On Wednesday, January 29th, 2014 at the UIC Forum, the National Hellenic Museum presented a mock trial of the ancient Greek mythological character, Orestes, son of Agamemnon, of the cursed House of Atreus. Orestes was put to trial for the charge of matricide, and the majority of the 600 guests who attended the re-trial event voted Orestes “not guilty.” There was, however, a hung jury of 16 jurors, while the judges, whose vote was not taken into account, voted guilty 2 to 1.
The court participants included Judge Honorable Richard A. Posner, Presiding Judge, Honorable Charles P. Kocoras, and Honorable William J. Bauer. Orestes was defended by Dan K. Webb (Winston & Strawn) and Robert A. Clifford (Clifford Law Offices). Counsel for the prosecution was Patrick J. Fitzgerald (Skadden, Arps, Slate, Meagher & Flom LLP) and Patrick M. Collins (Perkins Coie). Hariklia Karis, Kirkland & Ellis LLP, gave the introductory remarks and the background story of Aeschylus’ The Oresteia.
Sixteen distinguished citizens of Chicago decided the validity of the charges. J.P. Anderson, Editor-In-Chief, Michigan Avenue Magazine; Louis G. Apostol, Executive Director & General Counsel, Illinois Property Tax Appeal Board; Alderman Walter Burnett, Jr., 27th Ward, City of Chicago; John Corkery, Dean, The John Marshall Law School; Anna Davlantes, Chicago Journalist; Dean R. Glassberg, Regional President – First Midwest Bank; Angelo Kokkino, President Ghafari Associates; Eleni Kouimelis, Partner, Winston & Strawn & President-Elect, Hellenic Bar Association of Illinois; Annie Kuhlman, American Bar Association; Hon. Anthony C. Kyriakopoulos, Circuit Judge, Circuit Court of Cook, County State of Illinois; Dan Mihalopoulos, Chicago Sun-Times; Dr. Sara Monoson, Professor of Political Science and Classics, Northwestern University; Dr. Robin Rhodes, Archaeologist and Historian of Classical Art & Architecture, University of Notre Dame; A. Thomas Skallas, Partner Thompson Coburn LLP, President, Hellenic Bar Association of Illinois & Vice-Chairman, National Hellenic Museum; Neil Steinberg, Chicago Sun-Times; Larry Yellen, Anchor, Fox News.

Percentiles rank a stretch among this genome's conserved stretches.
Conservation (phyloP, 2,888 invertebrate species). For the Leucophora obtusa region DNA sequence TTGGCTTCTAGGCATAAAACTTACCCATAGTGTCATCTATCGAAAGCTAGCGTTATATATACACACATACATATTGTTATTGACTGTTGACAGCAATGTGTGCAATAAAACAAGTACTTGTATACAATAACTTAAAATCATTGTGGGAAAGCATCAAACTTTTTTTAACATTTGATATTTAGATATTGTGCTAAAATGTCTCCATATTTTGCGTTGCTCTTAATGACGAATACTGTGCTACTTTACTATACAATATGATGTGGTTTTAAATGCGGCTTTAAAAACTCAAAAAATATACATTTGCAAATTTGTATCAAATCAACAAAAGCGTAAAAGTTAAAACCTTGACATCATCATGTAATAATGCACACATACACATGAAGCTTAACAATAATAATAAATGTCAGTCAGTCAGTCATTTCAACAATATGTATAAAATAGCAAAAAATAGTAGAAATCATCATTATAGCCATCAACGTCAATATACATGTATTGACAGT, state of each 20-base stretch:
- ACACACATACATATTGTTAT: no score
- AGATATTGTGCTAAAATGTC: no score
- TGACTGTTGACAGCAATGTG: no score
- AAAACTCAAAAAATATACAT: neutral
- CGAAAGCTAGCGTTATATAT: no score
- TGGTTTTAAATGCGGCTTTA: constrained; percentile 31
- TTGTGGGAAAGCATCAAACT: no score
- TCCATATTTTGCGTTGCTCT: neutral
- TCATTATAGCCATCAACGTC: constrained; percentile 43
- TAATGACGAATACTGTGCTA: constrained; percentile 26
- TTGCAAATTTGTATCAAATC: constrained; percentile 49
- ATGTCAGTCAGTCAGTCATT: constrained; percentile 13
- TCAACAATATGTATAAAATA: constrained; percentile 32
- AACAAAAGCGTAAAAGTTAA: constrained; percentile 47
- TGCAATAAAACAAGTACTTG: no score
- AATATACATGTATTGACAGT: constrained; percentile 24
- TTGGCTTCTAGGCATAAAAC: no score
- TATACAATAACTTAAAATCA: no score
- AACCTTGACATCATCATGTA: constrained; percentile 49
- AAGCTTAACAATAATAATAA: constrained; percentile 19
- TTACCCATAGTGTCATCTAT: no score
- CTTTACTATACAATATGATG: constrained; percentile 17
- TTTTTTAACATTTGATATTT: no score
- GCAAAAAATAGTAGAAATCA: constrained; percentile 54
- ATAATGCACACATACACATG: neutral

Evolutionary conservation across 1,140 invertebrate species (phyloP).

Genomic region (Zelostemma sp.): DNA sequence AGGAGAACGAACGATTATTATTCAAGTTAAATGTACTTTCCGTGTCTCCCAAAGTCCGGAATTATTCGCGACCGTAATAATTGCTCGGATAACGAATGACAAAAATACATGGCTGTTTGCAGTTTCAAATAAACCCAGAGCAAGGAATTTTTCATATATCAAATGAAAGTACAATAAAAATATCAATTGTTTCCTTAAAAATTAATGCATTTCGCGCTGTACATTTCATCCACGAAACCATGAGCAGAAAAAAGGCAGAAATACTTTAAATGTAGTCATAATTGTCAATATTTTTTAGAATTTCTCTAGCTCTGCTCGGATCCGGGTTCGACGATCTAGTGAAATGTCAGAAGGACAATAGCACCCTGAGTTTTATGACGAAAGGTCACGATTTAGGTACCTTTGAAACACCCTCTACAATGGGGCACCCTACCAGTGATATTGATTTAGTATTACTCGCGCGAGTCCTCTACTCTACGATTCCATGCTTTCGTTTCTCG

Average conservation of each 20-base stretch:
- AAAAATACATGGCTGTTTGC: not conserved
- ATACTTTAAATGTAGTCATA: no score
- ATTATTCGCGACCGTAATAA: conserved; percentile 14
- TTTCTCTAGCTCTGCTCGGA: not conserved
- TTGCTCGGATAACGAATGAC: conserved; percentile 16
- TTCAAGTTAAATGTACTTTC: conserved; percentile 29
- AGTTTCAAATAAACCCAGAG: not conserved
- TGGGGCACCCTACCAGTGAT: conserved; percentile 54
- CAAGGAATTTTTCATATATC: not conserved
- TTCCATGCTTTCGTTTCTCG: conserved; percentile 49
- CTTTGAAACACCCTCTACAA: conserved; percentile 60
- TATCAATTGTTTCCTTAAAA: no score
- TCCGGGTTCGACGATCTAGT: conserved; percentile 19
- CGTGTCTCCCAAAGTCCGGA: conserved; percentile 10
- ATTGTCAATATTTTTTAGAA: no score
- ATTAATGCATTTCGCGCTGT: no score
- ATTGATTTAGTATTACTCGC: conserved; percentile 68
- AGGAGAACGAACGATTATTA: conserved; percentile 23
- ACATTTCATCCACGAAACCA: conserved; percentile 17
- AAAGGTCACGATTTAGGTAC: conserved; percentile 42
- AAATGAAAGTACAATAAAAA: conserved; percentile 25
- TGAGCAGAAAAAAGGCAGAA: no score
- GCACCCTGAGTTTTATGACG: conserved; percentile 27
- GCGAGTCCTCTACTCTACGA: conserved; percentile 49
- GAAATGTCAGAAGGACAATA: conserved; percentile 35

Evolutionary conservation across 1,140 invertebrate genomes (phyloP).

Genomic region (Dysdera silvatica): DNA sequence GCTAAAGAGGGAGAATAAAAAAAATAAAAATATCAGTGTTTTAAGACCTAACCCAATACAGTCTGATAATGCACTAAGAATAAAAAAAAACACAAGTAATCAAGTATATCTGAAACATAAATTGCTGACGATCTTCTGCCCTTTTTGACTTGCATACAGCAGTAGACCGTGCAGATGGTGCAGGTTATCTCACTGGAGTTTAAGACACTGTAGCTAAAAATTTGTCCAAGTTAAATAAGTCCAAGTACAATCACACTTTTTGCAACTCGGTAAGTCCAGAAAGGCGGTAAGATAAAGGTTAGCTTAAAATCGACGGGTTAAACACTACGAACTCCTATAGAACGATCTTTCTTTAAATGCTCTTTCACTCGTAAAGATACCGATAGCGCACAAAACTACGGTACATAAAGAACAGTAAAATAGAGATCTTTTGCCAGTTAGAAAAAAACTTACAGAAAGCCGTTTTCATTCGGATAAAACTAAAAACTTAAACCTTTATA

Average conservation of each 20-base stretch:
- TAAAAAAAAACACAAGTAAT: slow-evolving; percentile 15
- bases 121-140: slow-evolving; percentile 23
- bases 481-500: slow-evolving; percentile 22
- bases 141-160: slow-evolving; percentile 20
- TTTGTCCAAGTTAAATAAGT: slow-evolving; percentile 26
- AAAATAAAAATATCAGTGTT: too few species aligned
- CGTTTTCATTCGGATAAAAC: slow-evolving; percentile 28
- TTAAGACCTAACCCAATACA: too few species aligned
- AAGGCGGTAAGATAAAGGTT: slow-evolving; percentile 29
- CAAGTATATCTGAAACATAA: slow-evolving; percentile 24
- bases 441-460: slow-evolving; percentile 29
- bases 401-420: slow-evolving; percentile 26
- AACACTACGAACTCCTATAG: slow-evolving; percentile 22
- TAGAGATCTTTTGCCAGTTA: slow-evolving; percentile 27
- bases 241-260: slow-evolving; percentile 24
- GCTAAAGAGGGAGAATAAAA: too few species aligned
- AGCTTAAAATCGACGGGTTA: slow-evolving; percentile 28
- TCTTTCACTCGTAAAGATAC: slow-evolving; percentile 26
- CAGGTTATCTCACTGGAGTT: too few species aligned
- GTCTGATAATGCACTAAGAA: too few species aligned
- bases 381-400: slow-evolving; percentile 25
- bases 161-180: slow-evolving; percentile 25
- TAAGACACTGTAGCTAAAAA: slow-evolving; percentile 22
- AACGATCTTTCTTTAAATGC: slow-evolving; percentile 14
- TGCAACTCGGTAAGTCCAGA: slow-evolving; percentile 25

The Oresteia, by Greek playwright Aeschylus (525-456 BC), is a foundational literary work that examines the crucial place of law in society. Consisting of Agamemnon, The Libation Bearers, and The Eumenides, the trilogy constitutes a deeply affecting study of crime and punishment, probing such irresolvable and vexatious issues as the nature of justice, the frequent conflicts between love and duty, the torments of moral decision making, our obligations to the gods, society, and ourselves, and the spiritual consequences of irremediable actions. Above all, the Oresteia shows us the burdens of a culture based on the lex talionis—an eye for an eye—and the blessings of a jury trial in a court of law.
The National Hellenic Museum is America’s only national institution to document and present the legacy of Greek Americans and their contributions to the American mosaic, while celebrating their rich Greek history and culture and the profound impact of their Hellenic heritage upon the world.
Watch below The Museum’s Chief of Staff, Yianni Sianis, explaining the re-trial initiative: